UK Prime Minister Theresa May will back a new system that gives her government more powers to intervene in ‘sensitive’ foreign investments.

There have already been indications of Mrs May’s approach to overseas acquisitions, with France’s EDF not permitted to sell its controlling stake in Hinkley Point without state approval and Japan’s SoftBank agreeing to protect jobs and investment as part of its deal for UK chip designer ARM Holdings.

At present the Government can intervene only where it deems there is a public interest in doing so. ‘National security’ for example is typically cited for deals involving strategically important industries such as defence, water and power generation.

However, a consultation on changes to the takeover rules is due next year. Until this is complete, we won’t know what the reforms might look like, but there are three potential scenarios:

  • widening the public-interest provisions in the current merger regime – perhaps by clarifying the ‘national security’ test or the definition of ‘critical infrastructure’;
  • allowing the government greater use of special shares in companies operating in strategically important industries; or
  • introducing a new foreign investment regime as in the US, Canada or Australia.

The timing is crucial. While the UK is still part of the EU it must comply with rules on freedom of establishment and free movement of capital. But if, post-Brexit, the UK is no longer part of the single market, the government will have more freedom to act.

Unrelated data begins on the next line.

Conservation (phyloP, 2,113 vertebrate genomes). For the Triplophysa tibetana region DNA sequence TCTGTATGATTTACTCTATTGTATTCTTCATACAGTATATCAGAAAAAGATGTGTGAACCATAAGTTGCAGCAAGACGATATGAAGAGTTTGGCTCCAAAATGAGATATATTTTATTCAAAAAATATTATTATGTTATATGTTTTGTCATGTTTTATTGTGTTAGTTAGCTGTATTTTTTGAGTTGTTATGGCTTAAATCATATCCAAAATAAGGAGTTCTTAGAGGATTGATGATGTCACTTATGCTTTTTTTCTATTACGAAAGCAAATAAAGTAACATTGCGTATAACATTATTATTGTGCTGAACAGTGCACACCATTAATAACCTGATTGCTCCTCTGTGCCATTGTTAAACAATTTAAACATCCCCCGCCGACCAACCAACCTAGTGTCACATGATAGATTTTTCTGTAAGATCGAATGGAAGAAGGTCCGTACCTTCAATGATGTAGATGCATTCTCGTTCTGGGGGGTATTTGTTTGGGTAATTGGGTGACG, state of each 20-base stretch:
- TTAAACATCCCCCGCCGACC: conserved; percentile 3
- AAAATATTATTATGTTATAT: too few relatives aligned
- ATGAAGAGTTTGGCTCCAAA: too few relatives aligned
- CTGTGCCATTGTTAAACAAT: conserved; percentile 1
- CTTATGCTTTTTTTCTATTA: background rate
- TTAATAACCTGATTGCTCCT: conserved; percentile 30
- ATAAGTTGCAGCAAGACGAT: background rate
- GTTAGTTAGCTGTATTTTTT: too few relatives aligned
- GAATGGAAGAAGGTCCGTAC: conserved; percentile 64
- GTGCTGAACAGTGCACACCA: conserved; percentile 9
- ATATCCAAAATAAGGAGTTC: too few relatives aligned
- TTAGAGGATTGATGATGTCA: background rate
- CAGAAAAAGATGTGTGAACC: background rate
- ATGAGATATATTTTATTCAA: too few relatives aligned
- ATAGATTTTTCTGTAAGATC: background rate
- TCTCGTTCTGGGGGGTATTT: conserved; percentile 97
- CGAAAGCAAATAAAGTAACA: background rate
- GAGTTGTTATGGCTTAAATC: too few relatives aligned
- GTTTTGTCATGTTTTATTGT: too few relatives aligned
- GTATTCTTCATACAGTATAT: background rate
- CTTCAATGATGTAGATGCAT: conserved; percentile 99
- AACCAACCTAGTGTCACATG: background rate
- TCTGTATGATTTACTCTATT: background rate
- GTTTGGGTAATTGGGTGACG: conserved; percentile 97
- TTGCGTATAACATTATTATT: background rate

Having said this, Mrs May will need to tread carefully. At a time when businesses crave certainty, reform could make the merger regime less predictable and deter foreign companies from investing in the UK.

Overseas takeovers have been increasingly in the spotlight since the global financial crisis. In 2010, following US food giant Kraft’s acquisition of Cadbury, the independent Panel on Takeovers and Mergers changed the takeover code so targets could more easily defend themselves .

And in 2014 Pfizer’s bid for AstraZeneca failed in part due to the government’s concerns over potential job losses. But the ARM deal represents the first time a bidder has given binding post-offer undertakings under the UK regime introduced in January 2015.

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